The Words You Need

A few months ago I purchased an issue of Sou’wester because they were celebrating poems by women and I really wanted to read that.

The issue opens with a poem by Alison Pelegrin, whose work I admire, and I read it through very excited by it, enjoying it, and thinking, just wow am I going to enjoy the rest of the issue if it’s like this.

It was not like this. And I skimmed the remainder of the issue.

Months later, I re-read Pelegrin’s poem and I wonder, what gave me such a rush last time? Definitely the use of anaphora/refrain, I love that, and it still sings. I think there was something about the particular words themselves, “may you find the words you need”, that resonated with me.

What are the words you need? Once my sister complained that I sent her too many cheerful mix tapes. I’ve thought about that for years and only now—the words I need?—do I realize that I made and sent all those tapes because I needed cheering, I need someone to make that effort to help me stay upbeat. I can’t fault her for not noticing; I didn’t, until this year. But it’s made me look at my own actions differently. Isn’t that what poetry is supposed to do?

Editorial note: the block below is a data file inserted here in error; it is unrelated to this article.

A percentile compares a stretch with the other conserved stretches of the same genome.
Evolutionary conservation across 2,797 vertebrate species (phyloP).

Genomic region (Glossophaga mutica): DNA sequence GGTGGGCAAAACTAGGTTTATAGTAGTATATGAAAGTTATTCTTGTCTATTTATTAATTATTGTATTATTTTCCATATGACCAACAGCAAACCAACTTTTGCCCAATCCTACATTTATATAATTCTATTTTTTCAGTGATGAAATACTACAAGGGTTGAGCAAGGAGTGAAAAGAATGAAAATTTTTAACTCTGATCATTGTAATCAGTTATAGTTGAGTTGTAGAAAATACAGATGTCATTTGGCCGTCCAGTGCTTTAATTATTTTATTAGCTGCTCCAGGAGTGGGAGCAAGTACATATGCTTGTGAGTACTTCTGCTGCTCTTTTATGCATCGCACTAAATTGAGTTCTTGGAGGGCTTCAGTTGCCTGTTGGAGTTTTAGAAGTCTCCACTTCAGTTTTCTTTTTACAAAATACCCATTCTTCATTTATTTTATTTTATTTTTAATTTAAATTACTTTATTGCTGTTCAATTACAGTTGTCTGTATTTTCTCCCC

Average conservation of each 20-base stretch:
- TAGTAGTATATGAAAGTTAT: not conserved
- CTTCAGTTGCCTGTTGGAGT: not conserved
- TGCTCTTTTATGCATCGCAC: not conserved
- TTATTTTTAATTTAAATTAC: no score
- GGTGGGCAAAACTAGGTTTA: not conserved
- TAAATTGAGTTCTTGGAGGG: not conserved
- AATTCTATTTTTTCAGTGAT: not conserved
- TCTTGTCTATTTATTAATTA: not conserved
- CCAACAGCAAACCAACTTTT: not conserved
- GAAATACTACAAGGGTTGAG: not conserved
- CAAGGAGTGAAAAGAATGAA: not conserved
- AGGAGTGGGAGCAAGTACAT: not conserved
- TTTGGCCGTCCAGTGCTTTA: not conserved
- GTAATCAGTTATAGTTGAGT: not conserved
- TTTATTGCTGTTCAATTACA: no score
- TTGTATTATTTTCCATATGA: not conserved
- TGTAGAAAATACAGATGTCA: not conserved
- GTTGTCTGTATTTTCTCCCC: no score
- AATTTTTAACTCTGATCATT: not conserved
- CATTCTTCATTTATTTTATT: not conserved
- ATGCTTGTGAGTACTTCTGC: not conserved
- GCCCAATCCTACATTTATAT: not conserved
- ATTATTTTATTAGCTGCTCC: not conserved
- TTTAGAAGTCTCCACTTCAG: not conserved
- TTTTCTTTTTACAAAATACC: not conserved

While Pelegrin’s titular phrase still eats at me, I find myself less interested in my insults stinging, or being fluent in birdsong, or surrendering to cherry blossoms, no matter how beautiful those images from the poem are. I need the words I need. These aren’t them. They might be them were they divorced from their current company in the poem, I can’t say.

But the longer I stare at the poem, the longer I am certain there are words I need, badly, and I do not have them. I do not know if they are words I am meant to share or if they are words I am meant to hoard. But I am looking now. I am examining dictionaries side-eyed. I am interrogating nonfiction, breaking it into chunks to see what the phrases do distended and distorted and alone. My every breath may be a prayer, as Pelegrin adjures me, but I am too fired up, too dedicated, too much on a quest to appreciate her “silence in the shadows of flowering trees”.